Americans’ take-home pay is eroding due to high inflation.
On Friday, the Bureau of Labor Statistics announced that consumer price inflation has reached a 6.8% rate — the largest year-over-year increase since June 1982, as well as the sixth straight month in which inflation has remained above 5%.
The agency also revealed that “real average hourly earnings” — which consider the impact of inflation upon purchasing power — fell by 0.4% between October and November. Though nominal average hourly earnings rose by 0.3%, the effects were overshadowed by a 0.8% increase in consumer prices.
U.S. workers at private companies earned an average of $31.03 per hour in November, according to the Bureau of Labor Statistics. Over the past year, workers’ hourly pay has increased by 4.8%.
But when you factor in inflation, real wages are down 1.9% over the past year, according to the BLS. From October to November, real average hourly earnings for all employees decreased 0.4%. Going back to the start of the pandemic, real wages have declined roughly 1% since February 2020, Furman estimated.
As summarized by CNBC, some of the largest consumer price increases between November 2020 and November 2021 apply to goods such as:
- Gas — 58.1%
- Used vehicles — 31.4%
- Hotels — 25.5%
- Meat, poultry, and fish — 13.1%
- Furniture and bedding — 11.8%
- New vehicles — 11.1%
- Domestic services — 10.2%
- Jewelry — 6.7%
- Electricity — 6.5%
- Food — 6.1%
- Apparel — 5%
- Milk — 4.6%
- Fruits and vegetables — 4%
A recent poll found that more than three quarters of Americans say inflation is impacting their lives. Yahoo News — which sponsored the survey alongside YouGov — reported:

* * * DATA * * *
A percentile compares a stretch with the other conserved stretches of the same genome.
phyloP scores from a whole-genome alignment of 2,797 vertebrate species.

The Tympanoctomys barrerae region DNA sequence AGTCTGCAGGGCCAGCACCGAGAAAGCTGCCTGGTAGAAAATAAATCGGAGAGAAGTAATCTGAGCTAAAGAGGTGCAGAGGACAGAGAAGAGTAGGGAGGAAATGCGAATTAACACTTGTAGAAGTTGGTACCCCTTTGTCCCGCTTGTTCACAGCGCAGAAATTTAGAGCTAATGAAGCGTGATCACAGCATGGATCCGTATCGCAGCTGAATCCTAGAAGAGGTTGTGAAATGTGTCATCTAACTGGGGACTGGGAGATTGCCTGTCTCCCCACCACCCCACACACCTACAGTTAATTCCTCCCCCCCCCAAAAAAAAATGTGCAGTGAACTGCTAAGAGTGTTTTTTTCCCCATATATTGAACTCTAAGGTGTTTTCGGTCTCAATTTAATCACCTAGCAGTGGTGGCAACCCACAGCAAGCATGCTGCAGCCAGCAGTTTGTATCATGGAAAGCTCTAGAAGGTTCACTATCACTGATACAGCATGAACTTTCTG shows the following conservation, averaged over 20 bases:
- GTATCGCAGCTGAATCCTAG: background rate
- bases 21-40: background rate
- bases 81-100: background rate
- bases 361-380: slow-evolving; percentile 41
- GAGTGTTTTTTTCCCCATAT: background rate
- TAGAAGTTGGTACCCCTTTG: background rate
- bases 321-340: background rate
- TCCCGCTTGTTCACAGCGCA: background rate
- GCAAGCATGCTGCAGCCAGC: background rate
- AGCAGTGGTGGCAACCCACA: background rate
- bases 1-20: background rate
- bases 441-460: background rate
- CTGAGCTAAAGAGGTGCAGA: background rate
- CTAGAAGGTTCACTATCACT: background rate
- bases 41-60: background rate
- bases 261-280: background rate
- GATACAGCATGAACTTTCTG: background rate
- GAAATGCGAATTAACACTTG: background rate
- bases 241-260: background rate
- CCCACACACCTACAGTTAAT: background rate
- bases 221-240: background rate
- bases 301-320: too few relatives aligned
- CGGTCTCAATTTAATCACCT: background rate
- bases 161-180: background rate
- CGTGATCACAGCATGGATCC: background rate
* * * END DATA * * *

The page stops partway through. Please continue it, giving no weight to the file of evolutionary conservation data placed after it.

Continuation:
In addition to the nearly 8 in 10 Americans who now say inflation is affecting them personally (37 percent “a great deal”; 40 percent “some”), more than 6 in 10 (61 percent) say the same about “shortages of goods and services” (17 percent “a great deal”; 44 percent “some”).
A majority of Americans (51 percent) also say they’re worried they “won’t be able to afford what they need during the holidays due to inflation,” while 45 percent say they’re worried they “won’t be able to get what they need” due to shortages.
Combined with persistent supply chain bottlenecks and labor shortages, the rising price levels reflect poorly upon the Biden administration’s domestic agenda. Indeed, the White House is now allegedly pushing news outlets to provide more favorable economic coverage.
“The White House, not happy with the news media’s coverage of the supply chain and economy, has been working behind the scenes trying to reshape coverage in its favor,” said CNN’s media newsletter. “Senior White House and admin officials — including NEC Deputy Directors David Kamin and Bharat Ramamurti, along with Ports Envoy John Porcari — have been briefing major newsrooms over the past week, a source tells me.”
“The officials have been discussing with newsrooms trends pertaining to job creation, economic growth, supply chains, and more. The basic argument that has been made: That the country’s economy is in much better shape than it was last year. I’m told the conversations have been productive, with anchors and reporters and producers getting to talk with the officials.”